CAF two/three-car diesel-hydraulic units operate Mallorca’s heavy rail services.
Unballasted track at the rebuilt Sineu station on the Manacor extension.
The cleared site for the three-level Estación Intermodal de Plaça d'Espanya, Palma.
Co-ordinated rail and bus services by Transport de les Illes Balears.
Successful in the tourist market and with a new Metro link, Ferrocarril de Sóller’s original role has been eroded by road improvements.
A projected new line to serve Palma de Mallorca Airport would also provide Manacor with a second route to Palma.
Metro Line 1 at Son Sardina is on the brief surface section, with a park and ride site and interchange with the adjacent Ferrocarril de Sóller.
Seen during the 2007 suspension of Metro services due to construction problems, the terminus at Universitat de les Illes Balears (UIB).

The largest of the Balearic Islands, Mallorca (Majorca – Castilian/Spanish) has around half of its resident population of around 780,000 (2007) in the Palma urban area, Spain’s 12th largest. Confined by the sea along the southern rim, having historic street layouts, and being a focal point for tourism flows, Palma experiences severe road congestion. This is within the built-up zone and also affects those forced to transit the area, as with many using the island’s airport (Spain’s third busiest) to the east of the city.

The electrified Ferrocarril de Sóller (FS) line dating from 1912 through the Serra de Tramuntana to Sóller (in turn connected by tram to its port) now plays little role beyond tourism. The main metre-gauge rail system pre-dating mass tourism had been cut back by 1981 to a 29km (18 mile) line from Palma to the inland industrial town of Inca.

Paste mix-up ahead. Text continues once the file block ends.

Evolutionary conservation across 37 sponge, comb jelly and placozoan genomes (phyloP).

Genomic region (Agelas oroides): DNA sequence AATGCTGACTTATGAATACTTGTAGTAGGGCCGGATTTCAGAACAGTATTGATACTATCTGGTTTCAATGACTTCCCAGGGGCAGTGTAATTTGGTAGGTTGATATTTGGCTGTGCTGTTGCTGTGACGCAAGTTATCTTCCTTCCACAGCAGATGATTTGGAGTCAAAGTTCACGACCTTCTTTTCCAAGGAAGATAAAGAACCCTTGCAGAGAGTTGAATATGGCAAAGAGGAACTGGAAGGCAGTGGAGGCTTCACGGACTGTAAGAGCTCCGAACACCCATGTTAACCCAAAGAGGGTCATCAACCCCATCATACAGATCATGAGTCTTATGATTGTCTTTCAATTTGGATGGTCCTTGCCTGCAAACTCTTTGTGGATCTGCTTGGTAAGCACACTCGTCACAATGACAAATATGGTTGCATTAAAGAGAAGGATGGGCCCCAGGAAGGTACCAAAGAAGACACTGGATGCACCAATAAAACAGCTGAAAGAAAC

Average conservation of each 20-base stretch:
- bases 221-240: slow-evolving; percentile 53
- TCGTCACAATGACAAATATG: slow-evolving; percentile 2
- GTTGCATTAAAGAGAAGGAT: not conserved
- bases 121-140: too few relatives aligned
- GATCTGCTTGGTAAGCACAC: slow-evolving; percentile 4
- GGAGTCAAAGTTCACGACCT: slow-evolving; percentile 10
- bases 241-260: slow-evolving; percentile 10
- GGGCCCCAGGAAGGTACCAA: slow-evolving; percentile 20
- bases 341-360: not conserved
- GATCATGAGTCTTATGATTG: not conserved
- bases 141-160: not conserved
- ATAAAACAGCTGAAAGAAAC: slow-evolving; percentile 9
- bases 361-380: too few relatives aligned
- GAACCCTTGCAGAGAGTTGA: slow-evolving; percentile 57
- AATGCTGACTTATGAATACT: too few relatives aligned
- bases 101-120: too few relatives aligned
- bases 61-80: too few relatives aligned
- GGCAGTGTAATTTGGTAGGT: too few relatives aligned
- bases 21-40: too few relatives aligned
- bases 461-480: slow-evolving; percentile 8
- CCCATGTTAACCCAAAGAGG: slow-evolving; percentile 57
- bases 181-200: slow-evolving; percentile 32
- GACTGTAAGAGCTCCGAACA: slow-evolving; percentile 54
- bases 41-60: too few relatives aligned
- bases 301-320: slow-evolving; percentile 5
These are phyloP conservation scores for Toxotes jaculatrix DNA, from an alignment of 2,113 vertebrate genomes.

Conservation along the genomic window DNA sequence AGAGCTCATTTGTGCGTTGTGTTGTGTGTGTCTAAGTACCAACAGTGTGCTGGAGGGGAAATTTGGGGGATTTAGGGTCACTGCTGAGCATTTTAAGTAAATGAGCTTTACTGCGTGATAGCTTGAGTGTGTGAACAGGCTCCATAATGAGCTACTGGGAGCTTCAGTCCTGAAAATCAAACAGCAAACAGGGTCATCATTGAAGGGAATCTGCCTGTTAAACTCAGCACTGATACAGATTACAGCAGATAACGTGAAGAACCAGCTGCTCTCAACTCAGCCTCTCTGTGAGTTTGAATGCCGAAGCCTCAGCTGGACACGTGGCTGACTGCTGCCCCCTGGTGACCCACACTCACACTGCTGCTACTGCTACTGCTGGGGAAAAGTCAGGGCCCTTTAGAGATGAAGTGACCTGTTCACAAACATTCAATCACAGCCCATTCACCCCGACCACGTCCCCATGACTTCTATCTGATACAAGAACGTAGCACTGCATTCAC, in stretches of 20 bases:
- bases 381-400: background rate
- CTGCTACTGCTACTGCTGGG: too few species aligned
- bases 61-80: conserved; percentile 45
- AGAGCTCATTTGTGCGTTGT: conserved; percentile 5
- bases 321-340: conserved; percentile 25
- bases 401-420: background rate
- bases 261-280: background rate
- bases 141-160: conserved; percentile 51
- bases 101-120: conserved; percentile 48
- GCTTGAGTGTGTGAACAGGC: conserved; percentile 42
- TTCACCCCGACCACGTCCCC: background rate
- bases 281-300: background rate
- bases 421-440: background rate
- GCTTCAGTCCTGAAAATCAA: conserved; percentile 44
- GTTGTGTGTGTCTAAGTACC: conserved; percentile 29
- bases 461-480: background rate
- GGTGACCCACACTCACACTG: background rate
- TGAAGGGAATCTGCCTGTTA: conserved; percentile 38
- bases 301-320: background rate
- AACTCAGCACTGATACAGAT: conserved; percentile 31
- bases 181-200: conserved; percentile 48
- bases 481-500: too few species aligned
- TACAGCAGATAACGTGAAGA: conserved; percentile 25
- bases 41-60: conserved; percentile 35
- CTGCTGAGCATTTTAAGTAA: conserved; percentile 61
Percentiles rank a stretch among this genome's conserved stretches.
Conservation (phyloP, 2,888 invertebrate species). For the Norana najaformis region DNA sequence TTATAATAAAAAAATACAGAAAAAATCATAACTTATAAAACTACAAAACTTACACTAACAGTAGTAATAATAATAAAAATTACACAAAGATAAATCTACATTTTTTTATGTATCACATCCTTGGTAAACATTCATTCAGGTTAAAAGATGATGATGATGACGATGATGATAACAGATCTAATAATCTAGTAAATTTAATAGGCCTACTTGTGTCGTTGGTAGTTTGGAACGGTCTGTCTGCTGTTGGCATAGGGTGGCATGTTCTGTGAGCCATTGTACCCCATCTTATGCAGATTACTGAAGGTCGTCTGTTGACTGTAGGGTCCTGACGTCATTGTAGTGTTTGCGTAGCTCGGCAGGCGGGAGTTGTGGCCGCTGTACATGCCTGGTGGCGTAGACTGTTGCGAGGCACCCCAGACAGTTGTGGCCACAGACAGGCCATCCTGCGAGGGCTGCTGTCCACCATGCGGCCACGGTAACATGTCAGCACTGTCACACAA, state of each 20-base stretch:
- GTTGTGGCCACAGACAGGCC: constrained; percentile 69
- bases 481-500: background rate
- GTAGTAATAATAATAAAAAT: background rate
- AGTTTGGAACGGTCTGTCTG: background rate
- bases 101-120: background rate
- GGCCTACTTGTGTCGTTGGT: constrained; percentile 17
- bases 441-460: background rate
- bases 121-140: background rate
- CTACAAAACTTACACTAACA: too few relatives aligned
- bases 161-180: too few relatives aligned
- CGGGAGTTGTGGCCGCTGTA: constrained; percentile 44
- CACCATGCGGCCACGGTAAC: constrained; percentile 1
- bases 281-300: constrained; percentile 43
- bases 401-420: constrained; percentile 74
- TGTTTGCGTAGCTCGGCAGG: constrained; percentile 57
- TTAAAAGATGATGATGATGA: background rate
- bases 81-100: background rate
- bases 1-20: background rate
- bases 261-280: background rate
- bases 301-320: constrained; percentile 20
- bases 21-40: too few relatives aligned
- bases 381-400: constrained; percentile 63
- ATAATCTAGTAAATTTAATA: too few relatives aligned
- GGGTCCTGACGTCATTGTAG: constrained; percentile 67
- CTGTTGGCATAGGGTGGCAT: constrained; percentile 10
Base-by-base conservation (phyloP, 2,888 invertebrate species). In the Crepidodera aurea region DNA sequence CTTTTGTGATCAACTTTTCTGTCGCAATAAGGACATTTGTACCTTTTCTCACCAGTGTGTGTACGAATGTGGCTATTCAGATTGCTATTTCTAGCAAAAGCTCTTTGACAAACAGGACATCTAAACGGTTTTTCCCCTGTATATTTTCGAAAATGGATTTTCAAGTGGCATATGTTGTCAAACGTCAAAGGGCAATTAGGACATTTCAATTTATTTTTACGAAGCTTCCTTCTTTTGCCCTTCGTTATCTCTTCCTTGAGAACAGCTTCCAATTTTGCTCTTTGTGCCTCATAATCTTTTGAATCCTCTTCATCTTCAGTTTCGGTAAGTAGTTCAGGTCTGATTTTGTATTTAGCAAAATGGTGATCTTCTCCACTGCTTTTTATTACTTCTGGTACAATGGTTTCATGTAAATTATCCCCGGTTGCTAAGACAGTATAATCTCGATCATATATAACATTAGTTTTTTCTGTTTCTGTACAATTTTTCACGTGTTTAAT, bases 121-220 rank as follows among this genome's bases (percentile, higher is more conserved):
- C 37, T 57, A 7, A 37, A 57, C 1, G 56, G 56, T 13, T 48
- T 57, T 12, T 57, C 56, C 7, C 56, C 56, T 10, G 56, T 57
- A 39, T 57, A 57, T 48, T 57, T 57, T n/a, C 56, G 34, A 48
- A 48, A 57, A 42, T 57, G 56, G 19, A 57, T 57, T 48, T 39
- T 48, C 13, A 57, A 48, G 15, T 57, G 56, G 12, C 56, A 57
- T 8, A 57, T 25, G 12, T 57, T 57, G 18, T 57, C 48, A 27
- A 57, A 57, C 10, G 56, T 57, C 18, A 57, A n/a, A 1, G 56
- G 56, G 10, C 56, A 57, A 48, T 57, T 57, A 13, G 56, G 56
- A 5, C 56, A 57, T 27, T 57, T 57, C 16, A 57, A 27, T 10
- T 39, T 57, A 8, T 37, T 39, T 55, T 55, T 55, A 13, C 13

The implications of population and tourism growth were clear to the newly formed provincial authority, Govern de les Illes Baleares. Serveis Ferroviaris de Mallorca (SFM) was created to operate and develop rail as a more significant part of the island’s transport infrastructure.

Although physically separate and of different gauge, SFM’s and Ferrocarril de Sóller (FS) had adjacent termini at Plaça d’Espanya, one of Palma’s busiest thoroughfares.

The project

A tangible reversal of rail’s decline came with the rebuilt 17km (11 mile) Inca-Sa Pobla line opened in 2001, followed by the 2004 reopening from Inca to Sineu and Manacor, Mallorca’s second largest town. Under the Govern de les Illes Baleares’ 2005–12 plan, more rail and light rail development became prerequisites for achieving their 2012 target of 25% of land journeys being by public transport.

The new Palma intermodal station was planned to service the future infrastructure and be capable of handling a train every three minutes. Integrated rail and road public transport became publicised under the Transport de les Illes Balears identity. In late 2004 a new rail mode was proposed for the island, with a project cost of €235m for a metro line extending north from Palma.

Rolling stock

Six two-car diesel-hydraulic units, delivered by Spanish company CAF from 1995 replaced previous diesel multiple units, soon proving to be inadequate for the growing passenger numbers and line extensions. Eight similar units plus four centre trailers to create some three-car units were added by 2002.

Subsequent orders have allowed for progressive upgrading of the earlier stock. Maintenance is at the depot near Pont d’Inca on the outskirts of Palma.

CAF is also supplier of the initial order for six two-car electric sets for the Metro, the first cars being delivered in December 2006. Testing began on the energised open-air Universitat de les Illes Balears (UIB)-Son Sardina section in early 2007.